A few years ago, we proudly launched a new web site that was so souped up, we couldn't figure out how to run it. The cultists who guided its development couldn't either. MVtimes.com visitors were bitter about their new experience. They liked the comfortably familiar, simple, and comprehensible old site. The new edition was unfamiliar, complicated, and beyond comprehension. It had so many moving parts that, during its brief, expensive life, we never got all of them functioning correctly at once.
We knew that we were stepping out ahead of the crowd with that Flash-filled, new-concept site, but we figured we'd lead the way, and our visitors would follow along, anxious to upgrade their web experiences. We were wrong.
I knew we were wrong because of all the e-mailed feedback. The nice ones asked for advice about how to navigate the site. The grumpier ones wanted to know why we'd taken down a serviceable site and replaced it with a full-feature, Flash-y, sci-fi monster. They said we might be leading the way, tech miles ahead of everyone else, but - here's the news, they said - nobody's following. There were hundreds of e-mails of both sorts. I, or someone else at the newspaper, answered them personally. It was a chastening experience.
Well, good news. We are nearly three months into our collective - I mean to include all of you - experience with the latest version of mvtimes.com, and questions, complaints, and criticisms have been few. Whew. As many as 30,000 visitors a week can't be wrong. We're declaring victory. But, only in a limited way. No photo-ops on the decks of warships. We know there's more to be done.
Web editor Amy Simcik Williams, web maestro Rick Mello, and now web advertising representative Rick Wiley are hard at work fine tuning mvtimes.com. They are designing, building, and adding new features almost weekly. And, most important, the new features work. We are beginning to speak with advertisers about how we can help them help themselves on the web, with features that will be attractive and useful to visitors.
But, for the moment, never mind what may be ahead, among the most immediately gratifying parts of the new site are the Reader Forums. One hundred thirty-six visitors - most of them Islanders, we think - are registered forum posters. (None, by the way, have posted photos of themselves en flagrante.) Altogether, they've posted 307 comments and replies on subjects that interest them. They attract an audience. For instance, 1,041 visitors have looked in on the conversation among posters about what they have called the "My Space Flap." Seven hundred ninety-three have had a peek at the discussion of police and court issues; 499 have been interested in SSA business; 1,468 have found something to interest them in a conversation called "Racist Martha's Vineyard ????."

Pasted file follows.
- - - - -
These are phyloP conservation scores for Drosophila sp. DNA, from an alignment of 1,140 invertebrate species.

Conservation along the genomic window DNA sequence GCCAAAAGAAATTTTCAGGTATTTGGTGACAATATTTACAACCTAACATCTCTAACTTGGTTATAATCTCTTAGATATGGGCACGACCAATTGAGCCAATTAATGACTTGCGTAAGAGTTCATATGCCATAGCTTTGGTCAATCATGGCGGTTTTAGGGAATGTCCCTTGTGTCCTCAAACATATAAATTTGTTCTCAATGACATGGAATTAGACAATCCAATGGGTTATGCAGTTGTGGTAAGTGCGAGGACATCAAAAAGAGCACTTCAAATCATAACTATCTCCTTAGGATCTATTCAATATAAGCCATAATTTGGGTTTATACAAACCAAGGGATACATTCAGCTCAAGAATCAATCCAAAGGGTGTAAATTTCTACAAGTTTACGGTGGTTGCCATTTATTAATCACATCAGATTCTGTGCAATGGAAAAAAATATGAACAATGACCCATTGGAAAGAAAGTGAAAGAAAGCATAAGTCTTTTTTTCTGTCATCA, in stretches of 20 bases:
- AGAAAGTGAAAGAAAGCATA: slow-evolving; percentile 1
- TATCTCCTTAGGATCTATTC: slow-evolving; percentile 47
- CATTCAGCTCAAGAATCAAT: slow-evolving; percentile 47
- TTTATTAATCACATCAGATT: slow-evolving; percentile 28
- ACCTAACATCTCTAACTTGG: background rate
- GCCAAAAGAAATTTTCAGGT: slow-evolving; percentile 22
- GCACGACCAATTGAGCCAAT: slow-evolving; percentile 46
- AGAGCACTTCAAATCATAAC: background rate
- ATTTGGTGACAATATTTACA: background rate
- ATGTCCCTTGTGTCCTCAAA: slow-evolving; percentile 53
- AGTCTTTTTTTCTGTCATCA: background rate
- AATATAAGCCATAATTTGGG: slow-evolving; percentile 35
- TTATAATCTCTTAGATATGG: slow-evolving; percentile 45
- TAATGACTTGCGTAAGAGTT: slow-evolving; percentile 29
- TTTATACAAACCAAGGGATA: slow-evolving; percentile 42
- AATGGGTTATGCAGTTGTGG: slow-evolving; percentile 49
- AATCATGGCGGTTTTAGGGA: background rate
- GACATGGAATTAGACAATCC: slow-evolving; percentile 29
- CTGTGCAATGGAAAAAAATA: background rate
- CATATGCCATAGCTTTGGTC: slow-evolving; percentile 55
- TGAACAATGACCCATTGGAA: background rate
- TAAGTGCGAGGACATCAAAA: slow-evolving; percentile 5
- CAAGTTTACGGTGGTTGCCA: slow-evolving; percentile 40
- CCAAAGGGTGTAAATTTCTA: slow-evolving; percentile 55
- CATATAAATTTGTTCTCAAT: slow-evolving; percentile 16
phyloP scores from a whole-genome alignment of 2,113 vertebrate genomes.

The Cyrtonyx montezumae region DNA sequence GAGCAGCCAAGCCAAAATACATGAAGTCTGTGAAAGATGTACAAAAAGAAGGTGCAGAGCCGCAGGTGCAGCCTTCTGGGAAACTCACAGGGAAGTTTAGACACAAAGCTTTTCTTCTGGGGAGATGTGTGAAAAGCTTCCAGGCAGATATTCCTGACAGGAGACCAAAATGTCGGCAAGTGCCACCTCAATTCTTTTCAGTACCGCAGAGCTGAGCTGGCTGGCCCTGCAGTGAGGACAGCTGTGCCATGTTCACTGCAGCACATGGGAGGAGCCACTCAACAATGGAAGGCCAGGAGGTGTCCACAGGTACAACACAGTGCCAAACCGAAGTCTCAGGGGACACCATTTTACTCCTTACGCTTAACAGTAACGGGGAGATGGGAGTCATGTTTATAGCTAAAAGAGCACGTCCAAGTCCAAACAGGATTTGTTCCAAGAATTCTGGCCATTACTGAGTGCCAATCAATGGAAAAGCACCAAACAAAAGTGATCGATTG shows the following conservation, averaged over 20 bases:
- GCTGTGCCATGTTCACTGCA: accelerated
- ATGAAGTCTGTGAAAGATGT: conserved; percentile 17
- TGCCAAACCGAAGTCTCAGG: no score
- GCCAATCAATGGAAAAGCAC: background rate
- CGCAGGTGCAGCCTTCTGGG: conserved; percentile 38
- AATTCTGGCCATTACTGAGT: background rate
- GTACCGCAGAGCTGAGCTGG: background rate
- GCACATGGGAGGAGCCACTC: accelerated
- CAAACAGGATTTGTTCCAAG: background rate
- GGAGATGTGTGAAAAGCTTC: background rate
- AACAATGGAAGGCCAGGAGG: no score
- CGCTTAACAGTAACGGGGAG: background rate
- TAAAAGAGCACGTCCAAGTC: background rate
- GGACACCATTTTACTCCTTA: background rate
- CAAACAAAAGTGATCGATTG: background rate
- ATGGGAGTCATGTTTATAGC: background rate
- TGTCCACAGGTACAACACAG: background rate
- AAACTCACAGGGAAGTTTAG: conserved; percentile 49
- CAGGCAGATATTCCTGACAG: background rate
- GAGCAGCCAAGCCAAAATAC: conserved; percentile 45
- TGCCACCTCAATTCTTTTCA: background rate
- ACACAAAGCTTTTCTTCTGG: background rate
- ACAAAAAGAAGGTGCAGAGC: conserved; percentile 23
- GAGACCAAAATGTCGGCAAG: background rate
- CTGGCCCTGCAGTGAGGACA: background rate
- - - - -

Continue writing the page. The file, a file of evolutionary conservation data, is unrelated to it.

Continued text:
The Monster Shark Tournament, polls on affordable housing, the airport commission and permitting alcohol sales in Tisbury have drawn crowds. (By the way, poll participants want Tisbury wet.)
Folks discuss restaurants they like and don't, health, movies, and sports. There is also a forum for seafarers, but most of them have been lost at sea, I suppose, at least temporarily, so participation has been scant. Only two posts so far. There's even an invitation to tell us what you'd like to discuss, something we haven't thought of. If it seems worthwhile, we'll set up a forum for it.
Posters are mostly anonymous, so they could say whatever they like, but our posters are mostly polite and reasonable. We monitor the posts continually, but we've only had to remove two, maybe three, that missed the PG rating standard.
It may sound strange, but after the wounding experience with the old web site that rubbed so many visitors the wrong way, it has been a relief to respond to posters who merely castigate the newspaper for something we've published, rather than pummel us - as they did years ago with that earlier, and thankfully, forgotten edition of the site - for some online "facility" (that's what the techno practitioners of their black arts call it) that doesn't work and can't be made to work, although it worked just fine in development. Or, it works with this browser but not that browser. Or, I just have dial-up and the site takes a half-hour to load. Or, well, never mind.